• instrumentation: adaptive optics;
  • instrumentation: high angular resolution;
  • methods: laboratory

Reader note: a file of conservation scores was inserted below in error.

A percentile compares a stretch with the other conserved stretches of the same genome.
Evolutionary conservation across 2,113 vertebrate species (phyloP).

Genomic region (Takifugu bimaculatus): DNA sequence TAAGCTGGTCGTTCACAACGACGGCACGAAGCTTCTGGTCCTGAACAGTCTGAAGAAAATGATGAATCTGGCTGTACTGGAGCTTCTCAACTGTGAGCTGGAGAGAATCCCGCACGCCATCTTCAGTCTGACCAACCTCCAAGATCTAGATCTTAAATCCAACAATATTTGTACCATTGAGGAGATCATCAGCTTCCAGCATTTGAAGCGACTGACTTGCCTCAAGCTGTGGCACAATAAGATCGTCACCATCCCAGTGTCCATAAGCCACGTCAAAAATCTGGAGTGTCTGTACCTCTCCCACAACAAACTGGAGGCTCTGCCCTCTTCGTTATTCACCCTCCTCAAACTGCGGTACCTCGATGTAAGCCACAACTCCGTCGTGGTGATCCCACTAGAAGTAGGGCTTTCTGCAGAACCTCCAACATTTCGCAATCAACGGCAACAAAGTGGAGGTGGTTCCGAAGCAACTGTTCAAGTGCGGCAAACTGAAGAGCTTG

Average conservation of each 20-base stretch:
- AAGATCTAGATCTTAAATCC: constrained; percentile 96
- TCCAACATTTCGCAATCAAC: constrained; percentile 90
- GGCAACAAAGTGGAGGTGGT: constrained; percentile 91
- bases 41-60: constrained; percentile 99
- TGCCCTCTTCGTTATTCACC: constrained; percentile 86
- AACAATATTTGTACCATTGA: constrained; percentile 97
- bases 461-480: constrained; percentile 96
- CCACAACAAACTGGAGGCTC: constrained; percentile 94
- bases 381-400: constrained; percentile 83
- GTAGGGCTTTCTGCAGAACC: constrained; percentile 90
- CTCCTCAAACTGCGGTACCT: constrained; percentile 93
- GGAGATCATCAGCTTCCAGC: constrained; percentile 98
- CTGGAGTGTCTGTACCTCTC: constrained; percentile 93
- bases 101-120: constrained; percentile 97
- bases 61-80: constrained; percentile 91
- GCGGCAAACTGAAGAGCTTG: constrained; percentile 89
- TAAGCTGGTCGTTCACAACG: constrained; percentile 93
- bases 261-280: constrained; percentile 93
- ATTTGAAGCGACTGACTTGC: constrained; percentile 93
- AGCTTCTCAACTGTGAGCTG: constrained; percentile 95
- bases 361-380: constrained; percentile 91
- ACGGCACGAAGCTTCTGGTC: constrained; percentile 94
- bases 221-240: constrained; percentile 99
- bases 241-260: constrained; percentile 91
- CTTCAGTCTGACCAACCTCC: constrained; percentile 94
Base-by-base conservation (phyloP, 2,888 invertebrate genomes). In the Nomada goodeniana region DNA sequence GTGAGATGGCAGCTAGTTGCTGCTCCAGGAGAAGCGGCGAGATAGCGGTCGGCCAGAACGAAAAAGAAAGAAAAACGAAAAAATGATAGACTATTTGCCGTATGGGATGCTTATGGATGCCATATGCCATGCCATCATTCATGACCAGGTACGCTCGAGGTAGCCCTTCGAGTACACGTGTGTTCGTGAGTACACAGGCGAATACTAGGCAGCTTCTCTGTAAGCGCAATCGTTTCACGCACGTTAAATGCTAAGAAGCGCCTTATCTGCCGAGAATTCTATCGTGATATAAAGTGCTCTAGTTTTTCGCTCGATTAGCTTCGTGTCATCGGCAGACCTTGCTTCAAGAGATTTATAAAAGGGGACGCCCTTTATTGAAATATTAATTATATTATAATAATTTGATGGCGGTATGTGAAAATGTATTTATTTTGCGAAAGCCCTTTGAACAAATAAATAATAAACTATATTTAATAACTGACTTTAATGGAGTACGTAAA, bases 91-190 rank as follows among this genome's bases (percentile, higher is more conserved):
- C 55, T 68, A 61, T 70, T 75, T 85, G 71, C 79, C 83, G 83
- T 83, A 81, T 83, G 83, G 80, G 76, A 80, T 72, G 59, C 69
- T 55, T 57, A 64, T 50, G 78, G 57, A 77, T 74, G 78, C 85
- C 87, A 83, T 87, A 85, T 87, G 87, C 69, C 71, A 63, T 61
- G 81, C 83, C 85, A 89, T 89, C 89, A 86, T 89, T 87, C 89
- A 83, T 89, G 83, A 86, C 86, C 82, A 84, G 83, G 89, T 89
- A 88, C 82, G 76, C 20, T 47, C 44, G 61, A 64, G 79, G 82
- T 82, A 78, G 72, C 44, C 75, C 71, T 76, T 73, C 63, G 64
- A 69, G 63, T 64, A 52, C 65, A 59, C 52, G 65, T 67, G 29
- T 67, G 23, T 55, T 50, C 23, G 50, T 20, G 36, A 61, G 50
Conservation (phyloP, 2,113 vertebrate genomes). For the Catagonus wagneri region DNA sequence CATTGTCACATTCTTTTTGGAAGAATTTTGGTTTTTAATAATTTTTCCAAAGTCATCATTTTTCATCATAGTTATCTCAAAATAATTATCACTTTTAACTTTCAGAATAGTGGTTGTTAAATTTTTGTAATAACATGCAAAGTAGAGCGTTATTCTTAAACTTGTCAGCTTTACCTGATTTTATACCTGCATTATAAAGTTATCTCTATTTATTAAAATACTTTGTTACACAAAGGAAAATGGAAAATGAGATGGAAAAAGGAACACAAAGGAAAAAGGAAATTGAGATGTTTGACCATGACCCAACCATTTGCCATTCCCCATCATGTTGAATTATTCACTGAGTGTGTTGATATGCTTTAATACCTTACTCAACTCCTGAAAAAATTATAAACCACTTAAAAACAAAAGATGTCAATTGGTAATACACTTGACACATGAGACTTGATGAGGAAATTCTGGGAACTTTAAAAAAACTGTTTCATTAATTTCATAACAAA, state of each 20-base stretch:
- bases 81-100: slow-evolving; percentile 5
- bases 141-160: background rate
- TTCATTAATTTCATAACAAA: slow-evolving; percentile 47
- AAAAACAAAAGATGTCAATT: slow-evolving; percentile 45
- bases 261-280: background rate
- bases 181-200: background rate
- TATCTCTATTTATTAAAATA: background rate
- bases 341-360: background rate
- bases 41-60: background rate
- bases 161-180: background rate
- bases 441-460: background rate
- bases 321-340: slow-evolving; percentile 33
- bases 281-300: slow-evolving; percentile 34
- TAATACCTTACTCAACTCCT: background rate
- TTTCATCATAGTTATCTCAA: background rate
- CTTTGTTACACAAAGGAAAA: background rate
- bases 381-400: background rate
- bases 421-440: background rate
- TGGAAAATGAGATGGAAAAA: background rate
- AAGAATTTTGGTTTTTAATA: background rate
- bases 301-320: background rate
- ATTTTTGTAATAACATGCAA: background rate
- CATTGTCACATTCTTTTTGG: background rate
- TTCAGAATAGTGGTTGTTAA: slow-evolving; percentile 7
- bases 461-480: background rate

The exoplanetary science through direct imaging and spectroscopy will largely expand with the forthcoming development of new instruments at the Very Large Telescope (VLT; SPHERE), Gemini (GPI), Subaru (HiCIAO) and Palomar (Project 1640) observatories. All these ground-based adaptive optics instruments combine extremely high performance adaptive optics systems correcting for the atmospheric turbulence with advanced starlight-cancellation techniques such as coronagraphy to deliver contrast ratios of about 10−6 to 10−7. While the past 15 yr have seen intensive research and the development of high-contrast coronagraph concepts, very few concepts have been tested under dynamical seeing conditions (either during sky observation or in a realistic laboratory environment). In this paper, we discuss the results obtained with four different coronagraphs – phase and amplitude types – on the High-Order Testbench, the adaptive optics facility developed at ESO. This facility emphasizes realistic conditions encountered at a telescope (e.g. VLT), including a turbulence generator and a high-order adaptive optics system. It enables to evaluate the performance of high-contrast coronagraphs in the near-infrared operating with an adaptive optics corrected point spread function of 90 per cent Strehl ratio under 0.5 arcsec dynamical seeing.